That is so cool that you know who John Michael Talbot is :) We had a closed concert with him at the seminary Bruce attended in Sioux Falls, SD. He was in town to do a concert at Sioux Falls Baptist College and agree to do one at the sem that was open only to faculty and students plus spouses. It was at the main North American Baptist church in town. He sat at the edge of the platform to perform and afterward we all just mingled. It was soooooo cool.

Yes, I've always been drawn to people who love God's creation :)

Thank you for sharing your star story too. :)

Pearl
graewolf
Mar. 22nd, 2006 06:25 pm (UTC)
I'm home sick today (acute upper respiratory infection, swollen glands, fever)... and am finally catching up on my F-List... THIS was so beautiful. I'm not in the same boat as you with the religion, but I did grow up stargazing with my mother. We used to set up reclining lawnchairs in the backyard, and she'd point out constellations (of course, Orion was one of the easiest to learn). Back then, we had no street lights, and you could even see the Milky Way.

The last time I was out stargazing was during a November meteor shower several years ago. I got up at 3 am, and drove as far away from the city as I could.... and opened my sunroof and stood on the seat. The roof of my Beetle was a great tabletop for my travel mug of hot coffee. And I stayed out, until the sun came up, and I couldn't see the shooting stars anymore. I lost count somewhere around 217 -- and that was just in the first hour. It was simply amazing.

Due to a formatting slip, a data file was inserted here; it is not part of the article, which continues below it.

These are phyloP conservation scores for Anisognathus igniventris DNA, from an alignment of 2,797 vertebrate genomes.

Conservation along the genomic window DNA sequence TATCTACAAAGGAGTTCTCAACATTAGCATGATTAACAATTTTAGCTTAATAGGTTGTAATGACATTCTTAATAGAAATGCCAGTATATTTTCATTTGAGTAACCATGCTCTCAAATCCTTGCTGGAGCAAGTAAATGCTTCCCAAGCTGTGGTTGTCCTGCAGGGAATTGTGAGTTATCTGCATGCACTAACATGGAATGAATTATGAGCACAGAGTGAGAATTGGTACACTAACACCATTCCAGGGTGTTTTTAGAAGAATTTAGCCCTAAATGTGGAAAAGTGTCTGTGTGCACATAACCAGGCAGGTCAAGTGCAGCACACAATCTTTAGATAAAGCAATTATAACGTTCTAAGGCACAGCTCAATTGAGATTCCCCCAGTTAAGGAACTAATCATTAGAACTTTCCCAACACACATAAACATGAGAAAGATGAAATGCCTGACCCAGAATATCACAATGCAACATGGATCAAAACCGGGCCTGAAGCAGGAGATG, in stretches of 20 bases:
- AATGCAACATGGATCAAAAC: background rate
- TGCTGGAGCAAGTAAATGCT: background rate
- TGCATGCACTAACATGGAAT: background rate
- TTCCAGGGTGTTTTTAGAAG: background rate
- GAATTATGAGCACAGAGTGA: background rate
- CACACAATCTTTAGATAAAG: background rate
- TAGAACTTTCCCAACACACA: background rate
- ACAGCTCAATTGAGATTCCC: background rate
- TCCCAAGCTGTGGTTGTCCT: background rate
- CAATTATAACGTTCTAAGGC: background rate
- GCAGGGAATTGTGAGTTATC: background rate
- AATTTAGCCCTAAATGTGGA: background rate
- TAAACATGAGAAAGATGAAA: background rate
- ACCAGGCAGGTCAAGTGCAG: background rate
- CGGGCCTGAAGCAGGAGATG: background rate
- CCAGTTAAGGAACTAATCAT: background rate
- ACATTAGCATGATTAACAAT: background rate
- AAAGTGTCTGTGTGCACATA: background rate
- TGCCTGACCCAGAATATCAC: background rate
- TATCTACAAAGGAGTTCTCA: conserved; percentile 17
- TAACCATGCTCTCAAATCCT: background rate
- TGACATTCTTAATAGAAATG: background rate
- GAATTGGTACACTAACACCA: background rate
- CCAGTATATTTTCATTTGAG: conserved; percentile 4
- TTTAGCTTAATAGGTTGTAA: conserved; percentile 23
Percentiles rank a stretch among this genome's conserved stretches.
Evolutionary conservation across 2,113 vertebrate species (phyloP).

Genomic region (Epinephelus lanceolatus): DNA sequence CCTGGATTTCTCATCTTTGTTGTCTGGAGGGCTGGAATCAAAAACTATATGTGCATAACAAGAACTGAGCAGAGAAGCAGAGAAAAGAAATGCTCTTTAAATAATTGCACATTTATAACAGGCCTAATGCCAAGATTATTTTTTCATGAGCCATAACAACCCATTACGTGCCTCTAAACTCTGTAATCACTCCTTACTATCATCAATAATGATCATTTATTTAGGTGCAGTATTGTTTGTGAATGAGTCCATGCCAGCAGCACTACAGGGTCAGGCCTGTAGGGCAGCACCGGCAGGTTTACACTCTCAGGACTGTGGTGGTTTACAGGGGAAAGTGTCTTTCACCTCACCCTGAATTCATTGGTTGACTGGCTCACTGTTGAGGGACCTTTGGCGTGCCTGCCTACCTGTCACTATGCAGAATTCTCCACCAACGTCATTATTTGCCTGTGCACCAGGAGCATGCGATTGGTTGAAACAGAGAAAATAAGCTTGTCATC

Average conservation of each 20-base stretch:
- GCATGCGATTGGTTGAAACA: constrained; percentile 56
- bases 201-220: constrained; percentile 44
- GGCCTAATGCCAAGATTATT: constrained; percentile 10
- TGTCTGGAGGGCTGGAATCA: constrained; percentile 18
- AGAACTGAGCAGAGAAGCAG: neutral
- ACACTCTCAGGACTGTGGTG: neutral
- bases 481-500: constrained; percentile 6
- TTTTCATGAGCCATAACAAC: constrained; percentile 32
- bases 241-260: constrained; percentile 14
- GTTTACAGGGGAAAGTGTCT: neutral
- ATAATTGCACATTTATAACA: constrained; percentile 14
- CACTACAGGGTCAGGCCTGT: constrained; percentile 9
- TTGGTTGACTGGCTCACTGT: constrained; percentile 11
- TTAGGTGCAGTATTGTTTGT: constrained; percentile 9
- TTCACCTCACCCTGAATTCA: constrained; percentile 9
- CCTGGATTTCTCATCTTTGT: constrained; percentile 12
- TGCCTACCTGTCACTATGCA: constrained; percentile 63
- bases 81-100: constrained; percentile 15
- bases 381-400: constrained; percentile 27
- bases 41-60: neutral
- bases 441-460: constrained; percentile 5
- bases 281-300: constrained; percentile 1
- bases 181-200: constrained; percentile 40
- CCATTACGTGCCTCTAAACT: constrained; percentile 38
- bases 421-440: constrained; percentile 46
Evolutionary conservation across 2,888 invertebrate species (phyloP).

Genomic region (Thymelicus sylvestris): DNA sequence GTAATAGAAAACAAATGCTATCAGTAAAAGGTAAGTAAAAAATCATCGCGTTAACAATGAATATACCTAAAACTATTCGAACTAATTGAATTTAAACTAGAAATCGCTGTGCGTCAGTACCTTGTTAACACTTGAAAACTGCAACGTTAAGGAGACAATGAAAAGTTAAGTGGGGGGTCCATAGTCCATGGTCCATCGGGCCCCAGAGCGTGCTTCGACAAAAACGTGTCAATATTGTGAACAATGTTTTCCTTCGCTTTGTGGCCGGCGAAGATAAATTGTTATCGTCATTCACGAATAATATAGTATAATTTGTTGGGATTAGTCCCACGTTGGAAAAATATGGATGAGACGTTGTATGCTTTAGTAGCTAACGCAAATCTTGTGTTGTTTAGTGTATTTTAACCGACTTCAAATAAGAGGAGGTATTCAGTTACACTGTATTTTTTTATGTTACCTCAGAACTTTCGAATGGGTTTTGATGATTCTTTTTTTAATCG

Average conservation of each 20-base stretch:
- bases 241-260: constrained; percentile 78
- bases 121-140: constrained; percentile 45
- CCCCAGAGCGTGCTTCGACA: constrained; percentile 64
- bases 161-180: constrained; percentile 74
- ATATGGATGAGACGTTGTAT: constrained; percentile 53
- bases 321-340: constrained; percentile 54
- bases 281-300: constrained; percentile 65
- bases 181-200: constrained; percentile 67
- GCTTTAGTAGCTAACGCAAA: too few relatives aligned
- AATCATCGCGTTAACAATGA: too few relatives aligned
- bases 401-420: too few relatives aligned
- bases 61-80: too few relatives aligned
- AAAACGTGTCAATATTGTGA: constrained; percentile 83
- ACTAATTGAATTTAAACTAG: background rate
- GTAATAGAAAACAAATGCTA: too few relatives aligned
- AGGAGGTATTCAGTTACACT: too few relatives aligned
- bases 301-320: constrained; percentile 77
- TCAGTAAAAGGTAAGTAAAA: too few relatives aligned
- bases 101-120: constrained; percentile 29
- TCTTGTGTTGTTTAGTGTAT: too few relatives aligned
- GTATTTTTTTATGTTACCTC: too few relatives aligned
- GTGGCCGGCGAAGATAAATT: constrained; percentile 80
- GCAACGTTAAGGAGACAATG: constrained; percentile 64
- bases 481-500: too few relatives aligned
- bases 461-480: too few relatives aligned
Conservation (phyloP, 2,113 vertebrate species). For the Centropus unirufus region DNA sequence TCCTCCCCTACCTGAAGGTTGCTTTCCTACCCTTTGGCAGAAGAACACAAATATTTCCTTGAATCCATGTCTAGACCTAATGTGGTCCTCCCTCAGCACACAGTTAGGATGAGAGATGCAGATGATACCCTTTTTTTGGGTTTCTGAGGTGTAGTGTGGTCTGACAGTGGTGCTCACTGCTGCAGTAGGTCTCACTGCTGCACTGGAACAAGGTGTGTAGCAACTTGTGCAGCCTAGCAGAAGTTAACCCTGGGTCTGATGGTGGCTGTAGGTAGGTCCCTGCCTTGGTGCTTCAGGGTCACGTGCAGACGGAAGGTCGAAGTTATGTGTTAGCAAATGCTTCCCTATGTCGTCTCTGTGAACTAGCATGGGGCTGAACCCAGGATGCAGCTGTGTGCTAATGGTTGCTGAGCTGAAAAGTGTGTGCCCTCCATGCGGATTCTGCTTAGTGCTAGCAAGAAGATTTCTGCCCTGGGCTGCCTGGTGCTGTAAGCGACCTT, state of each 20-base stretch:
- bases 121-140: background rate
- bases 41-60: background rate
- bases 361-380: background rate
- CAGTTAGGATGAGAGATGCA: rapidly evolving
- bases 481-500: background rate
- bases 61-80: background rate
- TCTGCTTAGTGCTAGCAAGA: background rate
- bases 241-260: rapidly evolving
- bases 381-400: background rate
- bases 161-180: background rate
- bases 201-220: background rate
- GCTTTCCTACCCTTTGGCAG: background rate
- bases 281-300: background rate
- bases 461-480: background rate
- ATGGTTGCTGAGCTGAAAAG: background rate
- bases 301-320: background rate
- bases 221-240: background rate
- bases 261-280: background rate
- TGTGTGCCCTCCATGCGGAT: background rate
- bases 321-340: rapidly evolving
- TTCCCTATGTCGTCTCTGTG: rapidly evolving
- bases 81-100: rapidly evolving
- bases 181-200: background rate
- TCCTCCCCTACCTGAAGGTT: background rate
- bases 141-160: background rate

The irony, though, of seeing this post today, is that I just decided this morning to NOT buy a Starscapes franchise, because I just simply don't have any free time to devote to it. But for a few weeks, I seriously thought I could do it. I might still buy the paint (from a different source) and paint my own bedroom ceiling, but I would do it only because of the memory of those summer nights with Mom, and for the memory of Carl Sagan, not for any business or profit.
pearltook1
Mar. 22nd, 2006 08:12 pm (UTC)
Graewolf!! (((((((HUGS)))))))

When I mosey around and check my friend's LJs, I always check yours. You've not posted in a while and I was just thinking of writing to you and seeing how you're doing. I'm so glad you wrote :)

I'm sorry to hear you are so ill :( There seemed to ba a lot of respiratory illnesses going around this year. Several people I know had either bronchitis or pneumonia.

I'm so glad my post brought pleasant memories :) That meteor shower sounds fantastic!! And I definitely think you should do your bedroom ceiling in stars :) That sounds awesome.

Take care of yourself and get better soon.

Much love,

Pearl aka Sandy
graewolf
Mar. 23rd, 2006 02:13 pm (UTC)
I've been away from my computer a lot lately, and real life has just been so boring there isn't anything worth writing about... and I really don't know how many people read my LJ anymore, since 99% of the time, there are no responses to the things I do post (for the past year or so)... so I just don't have the inclination to write there these days. I didn't cancel the account, though I thought about it, only because I like to hear about what's going on in the lives of people like you, who I've met and love, or people who I'd like to meet because I love their writing so much or they make me laugh.

I spent a good deal of time yesterday working on a big abstract (oil paint and oil pastels), and today I'll be working on a still life. I will probably go back to work tomorrow, but I could get used to staying home and making art, even with a fever!
( 7 comments — Leave a comment )